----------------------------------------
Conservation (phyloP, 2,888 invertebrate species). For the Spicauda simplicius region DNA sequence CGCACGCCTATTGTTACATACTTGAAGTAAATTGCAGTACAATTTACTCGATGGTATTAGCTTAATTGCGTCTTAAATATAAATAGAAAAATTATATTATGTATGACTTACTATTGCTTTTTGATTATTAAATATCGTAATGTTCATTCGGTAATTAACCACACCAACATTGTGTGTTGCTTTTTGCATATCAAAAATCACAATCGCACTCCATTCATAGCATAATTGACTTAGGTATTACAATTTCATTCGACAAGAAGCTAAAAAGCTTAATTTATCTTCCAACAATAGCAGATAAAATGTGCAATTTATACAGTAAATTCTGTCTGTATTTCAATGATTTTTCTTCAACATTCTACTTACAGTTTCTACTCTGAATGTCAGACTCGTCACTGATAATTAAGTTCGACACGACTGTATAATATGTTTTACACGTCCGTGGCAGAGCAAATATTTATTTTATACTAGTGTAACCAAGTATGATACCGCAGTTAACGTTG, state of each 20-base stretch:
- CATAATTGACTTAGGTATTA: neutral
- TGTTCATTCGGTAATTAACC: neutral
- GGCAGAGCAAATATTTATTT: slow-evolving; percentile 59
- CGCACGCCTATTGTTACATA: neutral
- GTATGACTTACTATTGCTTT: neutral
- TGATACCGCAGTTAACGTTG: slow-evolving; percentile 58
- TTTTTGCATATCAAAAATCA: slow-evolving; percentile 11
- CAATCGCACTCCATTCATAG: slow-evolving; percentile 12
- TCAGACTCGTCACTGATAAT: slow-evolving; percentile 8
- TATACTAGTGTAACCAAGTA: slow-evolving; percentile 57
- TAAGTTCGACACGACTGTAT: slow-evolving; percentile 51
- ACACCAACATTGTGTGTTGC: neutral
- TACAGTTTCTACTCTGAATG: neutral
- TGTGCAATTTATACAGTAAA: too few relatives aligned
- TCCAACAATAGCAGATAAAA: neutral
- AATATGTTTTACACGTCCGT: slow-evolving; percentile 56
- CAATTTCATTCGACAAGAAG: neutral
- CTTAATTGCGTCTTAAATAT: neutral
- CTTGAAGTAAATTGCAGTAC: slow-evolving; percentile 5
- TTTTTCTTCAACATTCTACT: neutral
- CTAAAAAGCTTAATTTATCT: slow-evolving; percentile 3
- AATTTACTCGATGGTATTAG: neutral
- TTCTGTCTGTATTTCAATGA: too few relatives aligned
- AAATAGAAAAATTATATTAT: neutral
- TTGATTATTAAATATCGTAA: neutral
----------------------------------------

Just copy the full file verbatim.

Conservation (phyloP, 2,888 invertebrate species). For the Spicauda simplicius region DNA sequence CGCACGCCTATTGTTACATACTTGAAGTAAATTGCAGTACAATTTACTCGATGGTATTAGCTTAATTGCGTCTTAAATATAAATAGAAAAATTATATTATGTATGACTTACTATTGCTTTTTGATTATTAAATATCGTAATGTTCATTCGGTAATTAACCACACCAACATTGTGTGTTGCTTTTTGCATATCAAAAATCACAATCGCACTCCATTCATAGCATAATTGACTTAGGTATTACAATTTCATTCGACAAGAAGCTAAAAAGCTTAATTTATCTTCCAACAATAGCAGATAAAATGTGCAATTTATACAGTAAATTCTGTCTGTATTTCAATGATTTTTCTTCAACATTCTACTTACAGTTTCTACTCTGAATGTCAGACTCGTCACTGATAATTAAGTTCGACACGACTGTATAATATGTTTTACACGTCCGTGGCAGAGCAAATATTTATTTTATACTAGTGTAACCAAGTATGATACCGCAGTTAACGTTG, state of each 20-base stretch:
- CATAATTGACTTAGGTATTA: neutral
- TGTTCATTCGGTAATTAACC: neutral
- GGCAGAGCAAATATTTATTT: slow-evolving; percentile 59
- CGCACGCCTATTGTTACATA: neutral
- GTATGACTTACTATTGCTTT: neutral
- TGATACCGCAGTTAACGTTG: slow-evolving; percentile 58
- TTTTTGCATATCAAAAATCA: slow-evolving; percentile 11
- CAATCGCACTCCATTCATAG: slow-evolving; percentile 12
- TCAGACTCGTCACTGATAAT: slow-evolving; percentile 8
- TATACTAGTGTAACCAAGTA: slow-evolving; percentile 57
- TAAGTTCGACACGACTGTAT: slow-evolving; percentile 51
- ACACCAACATTGTGTGTTGC: neutral
- TACAGTTTCTACTCTGAATG: neutral
- TGTGCAATTTATACAGTAAA: too few relatives aligned
- TCCAACAATAGCAGATAAAA: neutral
- AATATGTTTTACACGTCCGT: slow-evolving; percentile 56
- CAATTTCATTCGACAAGAAG: neutral
- CTTAATTGCGTCTTAAATAT: neutral
- CTTGAAGTAAATTGCAGTAC: slow-evolving; percentile 5
- TTTTTCTTCAACATTCTACT: neutral
- CTAAAAAGCTTAATTTATCT: slow-evolving; percentile 3
- AATTTACTCGATGGTATTAG: neutral
- TTCTGTCTGTATTTCAATGA: too few relatives aligned
- AAATAGAAAAATTATATTAT: neutral
- TTGATTATTAAATATCGTAA: neutral